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Tennessee Ban on Gender-Affirming Care for Minors Upheld by Appeals Court

Tennessee Ban on Gender-Affirming Care for Minors Upheld by Appeals Court

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It is the first time a federal court has allowed such a law to go into effect.

Gender-affirming care has been banned for the first time with the endorsement of a federal court. Transgender youth in Tennessee can now be barred from using hormone therapy or puberty blockers following a decision by a federal appeals panel.

In Cincinnati, the U.S. Court of Appeals for the Sixth Circuit issued a ruling almost two weeks after a district judge temporarily blocked the ban on hormone therapy and puberty blockers for minors, the New York Timesreports.

After considering a broader appeal, the judges will decide whether to suspend the law before September 30 temporarily, they said.

As legislators across the country debate transgender care for minors, the judges suggested that these decisions should be left up to individual states, echoing the U.S. Supreme Court’s decision in the Dobbs case last year which removed the constitutional right to abortion.

The appeals court decision cited Dobbs repeatedly.

“Given the high stakes of these nascent policy deliberations — the long-term health of children facing gender dysphoria — sound government usually benefits from more rather than less debate, more rather than less input, more rather than less consideration of fair-minded policy approaches,” the court wrote.

“To permit legislatures on one side of the debate to have their say while silencing legislatures on the other side of debate under the U.S. Constitution does not further these goals,” chief judge Jeffrey Sutton continued.

A last resort for thousands of young transgender people, their families, and allies has been to turn to the courts to block sweeping legislation targeting gender-affirming care.

Judges have temporarily or permanently blocked these laws from being enforced because of constitutional violations and arguments that they discriminate against transgender people.

Several conservative-led states are enacting laws to restrict LGBTQ+ rights and healthcare access, highlighting how uncertain the medical and political landscape is for transgender youth. Many families and healthcare providers across 20 states have had to move to gain access to gender-affirming medical care because of bans or restrictions.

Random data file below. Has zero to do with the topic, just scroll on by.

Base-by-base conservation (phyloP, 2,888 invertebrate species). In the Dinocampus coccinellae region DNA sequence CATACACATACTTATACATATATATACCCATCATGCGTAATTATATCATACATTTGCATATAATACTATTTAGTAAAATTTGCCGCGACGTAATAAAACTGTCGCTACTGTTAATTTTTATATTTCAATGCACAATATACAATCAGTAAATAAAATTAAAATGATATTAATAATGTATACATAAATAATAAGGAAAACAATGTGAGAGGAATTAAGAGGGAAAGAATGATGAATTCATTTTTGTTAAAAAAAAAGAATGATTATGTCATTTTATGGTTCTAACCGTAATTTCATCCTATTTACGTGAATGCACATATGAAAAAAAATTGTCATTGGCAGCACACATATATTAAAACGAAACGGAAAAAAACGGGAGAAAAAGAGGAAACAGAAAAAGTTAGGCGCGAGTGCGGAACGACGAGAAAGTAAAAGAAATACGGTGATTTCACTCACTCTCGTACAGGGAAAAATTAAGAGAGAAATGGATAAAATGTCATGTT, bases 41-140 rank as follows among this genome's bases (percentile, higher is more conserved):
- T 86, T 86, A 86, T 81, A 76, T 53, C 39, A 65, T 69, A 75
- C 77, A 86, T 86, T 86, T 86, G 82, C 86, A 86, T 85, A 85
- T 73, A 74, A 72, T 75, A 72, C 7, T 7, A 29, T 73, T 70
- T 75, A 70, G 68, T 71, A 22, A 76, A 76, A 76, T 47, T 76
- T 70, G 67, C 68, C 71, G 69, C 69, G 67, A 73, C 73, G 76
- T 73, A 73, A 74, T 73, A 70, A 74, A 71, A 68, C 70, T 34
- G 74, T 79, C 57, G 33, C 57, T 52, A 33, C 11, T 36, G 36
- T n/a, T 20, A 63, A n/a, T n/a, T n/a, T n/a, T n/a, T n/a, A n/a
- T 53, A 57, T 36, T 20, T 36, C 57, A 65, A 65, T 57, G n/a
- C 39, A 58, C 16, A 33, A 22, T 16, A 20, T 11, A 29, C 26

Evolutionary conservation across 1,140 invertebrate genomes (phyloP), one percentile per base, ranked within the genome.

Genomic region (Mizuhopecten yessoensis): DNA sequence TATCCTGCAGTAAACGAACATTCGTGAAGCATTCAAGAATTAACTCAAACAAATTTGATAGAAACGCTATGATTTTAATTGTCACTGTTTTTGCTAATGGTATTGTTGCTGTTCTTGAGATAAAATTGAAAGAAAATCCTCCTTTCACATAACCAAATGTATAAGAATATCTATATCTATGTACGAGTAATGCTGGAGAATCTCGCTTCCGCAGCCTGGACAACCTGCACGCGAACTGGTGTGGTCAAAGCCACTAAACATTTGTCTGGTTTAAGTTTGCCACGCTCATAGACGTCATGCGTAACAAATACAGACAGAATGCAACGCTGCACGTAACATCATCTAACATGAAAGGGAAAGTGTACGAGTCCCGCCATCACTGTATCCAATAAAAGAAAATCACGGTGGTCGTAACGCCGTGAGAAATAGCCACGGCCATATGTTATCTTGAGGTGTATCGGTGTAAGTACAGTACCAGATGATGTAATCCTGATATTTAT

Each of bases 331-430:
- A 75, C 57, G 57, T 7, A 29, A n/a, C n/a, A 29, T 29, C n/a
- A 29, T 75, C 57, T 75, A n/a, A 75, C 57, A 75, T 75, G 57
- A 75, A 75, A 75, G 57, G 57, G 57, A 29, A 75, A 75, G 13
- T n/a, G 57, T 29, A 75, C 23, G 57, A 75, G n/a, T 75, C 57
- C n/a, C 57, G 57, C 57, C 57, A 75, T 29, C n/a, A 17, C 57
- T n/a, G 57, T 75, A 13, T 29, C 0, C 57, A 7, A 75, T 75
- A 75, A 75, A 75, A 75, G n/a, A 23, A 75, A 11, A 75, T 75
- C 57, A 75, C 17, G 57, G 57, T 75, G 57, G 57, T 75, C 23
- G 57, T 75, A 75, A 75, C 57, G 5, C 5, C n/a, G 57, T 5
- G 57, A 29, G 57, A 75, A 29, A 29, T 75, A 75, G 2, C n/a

The Republican supermajority in Tennessee’s legislature mobilized for such a law as its first order of business and designated it S.B. 1. As a result of the law, doctors will no longer be able to provide transition care for new patients, and current patients will not be able to receive care after March 2024.

Just days before the law was supposed to take effect on July 1, Judge Eli J. Richardson ruled to preserve patient access temporarily.

However, in issuing a statewide decision, Richardson overstepped his authority, according to Sutton.

“Life-tenured federal judges should be wary of removing a vexing and novel topic of medical debate from the ebbs and flows of democracy by construing a largely unamendable federal constitution to occupy the field,” Sutton wrote in his opinion.

Several other judges have already ruled against similar bans in other states, so he left the panel an out, writing, “These initial views, we must acknowledge, are just that: initial. We may be wrong.”

Legal groups representing transgender Tennessean youth, their parents, and a doctor penned a joint statement calling the ruling “beyond disappointing and a heartbreaking development.”

“As we and our clients consider our next steps, we want all the transgender youth of Tennessee to know this fight is far from over, and we will continue to challenge this law until it is permanently defeated and Tennessee is made a safer place to raise every family,” the alliance, which includes the American Civil Liberties Union and the ACLU of Tennessee, said.

It is now up to the appeals panel to make a permanent decision while the district court wrestles with whether the law itself is constitutional.

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